Gradle configuration phase being slow is a common complaint from Gradle users. This phase today is largely a single-thread operation that gets linearly slower as the number of projects in settings.gradle grows.

Time spent in configuration phase can be effectively mitigated by adopting configuration caching to make it skip the cost of configuration for anything that has been run before. You should really be adopting this feature if you haven’t done so yet!

Sadly, first runs (CI in particular) and Gradle sync in Android Studio do not get better with configuration caching and require a more painful analysis and optimization. This post will talk about how to approach it.

Gradle Build Scans can help you here to see the trends of configuration time to get a higher level idea. Sadly, build scans fall short on any sort of meaningful analysis of configuration time.

Here is an example of a scan from an AndroidX CI runner

Screenshot of configuration performance tab

Turns out the good old JVM profilers are the actually the best thing to do this analysis and Gradle created the Gradle Profiler to make it easier to automate capturing a trace. Gradle Profiler README.md is a great place to start on how to use this tool. It will let you choose what JVM profiler you want to use, what tasks do you want to run, and what other type of set up should be used for this trace. For example, in AndroidX we wanted to optimize configuration time for a common set of tasks invoked by CI and to use Yourkit profiler to do the trace capturing. Our scenario file looked like:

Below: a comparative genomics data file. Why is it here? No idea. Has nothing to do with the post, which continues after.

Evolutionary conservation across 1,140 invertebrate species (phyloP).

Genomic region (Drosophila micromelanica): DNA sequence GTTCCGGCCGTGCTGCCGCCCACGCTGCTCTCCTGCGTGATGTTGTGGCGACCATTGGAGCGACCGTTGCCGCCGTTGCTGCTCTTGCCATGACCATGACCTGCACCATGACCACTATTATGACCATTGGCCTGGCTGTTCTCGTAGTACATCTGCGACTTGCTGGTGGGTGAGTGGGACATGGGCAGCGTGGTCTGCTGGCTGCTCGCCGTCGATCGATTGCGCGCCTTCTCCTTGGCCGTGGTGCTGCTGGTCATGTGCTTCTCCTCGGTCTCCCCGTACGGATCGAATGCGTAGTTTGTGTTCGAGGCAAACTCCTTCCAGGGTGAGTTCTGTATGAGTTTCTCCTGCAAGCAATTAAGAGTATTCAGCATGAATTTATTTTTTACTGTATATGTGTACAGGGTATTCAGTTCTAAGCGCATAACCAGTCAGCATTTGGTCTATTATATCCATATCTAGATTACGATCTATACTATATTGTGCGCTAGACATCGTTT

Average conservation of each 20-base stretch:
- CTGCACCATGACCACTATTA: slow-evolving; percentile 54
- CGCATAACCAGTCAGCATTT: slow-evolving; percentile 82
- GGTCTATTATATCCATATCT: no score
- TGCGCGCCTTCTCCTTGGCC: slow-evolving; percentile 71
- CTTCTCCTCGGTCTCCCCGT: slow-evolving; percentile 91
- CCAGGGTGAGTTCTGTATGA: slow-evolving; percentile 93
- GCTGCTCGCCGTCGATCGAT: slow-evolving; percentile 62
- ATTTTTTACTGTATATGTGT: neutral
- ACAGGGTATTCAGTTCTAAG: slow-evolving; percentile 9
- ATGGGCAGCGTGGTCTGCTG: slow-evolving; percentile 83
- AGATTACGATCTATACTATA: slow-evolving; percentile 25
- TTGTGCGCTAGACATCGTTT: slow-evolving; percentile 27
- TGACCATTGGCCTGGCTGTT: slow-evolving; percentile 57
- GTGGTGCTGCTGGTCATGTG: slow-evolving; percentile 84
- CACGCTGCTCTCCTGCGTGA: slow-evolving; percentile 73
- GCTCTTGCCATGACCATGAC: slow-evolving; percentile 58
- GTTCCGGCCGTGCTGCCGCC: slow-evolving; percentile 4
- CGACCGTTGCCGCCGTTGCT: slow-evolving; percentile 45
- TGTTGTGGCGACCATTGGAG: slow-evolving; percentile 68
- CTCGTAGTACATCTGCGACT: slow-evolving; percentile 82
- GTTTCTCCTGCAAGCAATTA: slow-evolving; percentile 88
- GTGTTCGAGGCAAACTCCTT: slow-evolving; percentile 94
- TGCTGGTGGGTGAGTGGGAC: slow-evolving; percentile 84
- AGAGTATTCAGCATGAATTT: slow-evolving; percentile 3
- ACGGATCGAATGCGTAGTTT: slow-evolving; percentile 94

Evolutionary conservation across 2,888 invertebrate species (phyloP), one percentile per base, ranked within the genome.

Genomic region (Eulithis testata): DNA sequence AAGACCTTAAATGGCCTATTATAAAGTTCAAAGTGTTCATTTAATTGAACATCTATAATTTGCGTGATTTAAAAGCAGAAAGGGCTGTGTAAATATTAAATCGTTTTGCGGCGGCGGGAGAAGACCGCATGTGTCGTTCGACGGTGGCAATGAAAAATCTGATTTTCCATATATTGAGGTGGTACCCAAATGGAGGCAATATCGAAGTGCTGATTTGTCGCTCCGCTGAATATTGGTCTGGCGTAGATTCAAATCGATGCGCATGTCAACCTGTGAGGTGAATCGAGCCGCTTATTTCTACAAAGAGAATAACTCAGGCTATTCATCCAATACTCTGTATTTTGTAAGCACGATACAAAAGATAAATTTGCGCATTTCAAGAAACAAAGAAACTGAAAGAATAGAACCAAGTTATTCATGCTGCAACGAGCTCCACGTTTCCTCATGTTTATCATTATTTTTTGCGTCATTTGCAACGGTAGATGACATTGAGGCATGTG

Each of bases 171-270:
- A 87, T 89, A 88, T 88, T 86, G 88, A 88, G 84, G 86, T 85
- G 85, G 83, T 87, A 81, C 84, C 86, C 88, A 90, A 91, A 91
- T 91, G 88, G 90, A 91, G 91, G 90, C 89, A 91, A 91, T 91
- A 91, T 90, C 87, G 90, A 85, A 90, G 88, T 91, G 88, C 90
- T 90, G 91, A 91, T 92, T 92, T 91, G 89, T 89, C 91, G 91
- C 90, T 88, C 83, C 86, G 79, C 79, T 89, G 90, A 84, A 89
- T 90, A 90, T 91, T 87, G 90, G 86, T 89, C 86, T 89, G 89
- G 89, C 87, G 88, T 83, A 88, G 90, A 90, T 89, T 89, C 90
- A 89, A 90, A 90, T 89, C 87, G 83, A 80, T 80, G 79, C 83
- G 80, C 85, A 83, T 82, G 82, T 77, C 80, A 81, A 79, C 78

default-scenarios = ["buildOnServer"]
buildOnServer {
    title = "buildOnServer"
    tasks = ["buildOnServer", "checkExternalLicenses", "listTaskOutputs", "validateProperties"]
    gradle-args = ["--dry-run", "-Pandroidx.allWarningsAsErrors", "--no-configuration-cache"]
}

and the command was:

LD_LIBRARY_PATH=$LD_LIBRARY_PATH:~/path/to/yourkit/bin/linux-x86-64/ \
  YOURKIT_HOME=/path/to/yourkit \
  JAVA_HOME=/path/to/jdk \
  ./build/install/gradle-profiler/bin/gradle-profiler --profile yourkit \
  --no-daemon \
  --project-dir /path/to/project \
  --scenario-file dryrun.scenarios

Running this will produce a trace that you can then view in your JVM profiler to do the analysis similar to any other JVM process focusing on the main thread.

Here is an example of a flame graph from a trace for an AndroidX project

Screenshot of the trace

This gets you the data, but not how to interpret it. I intend to write a follow-up post on what to look for in these traces.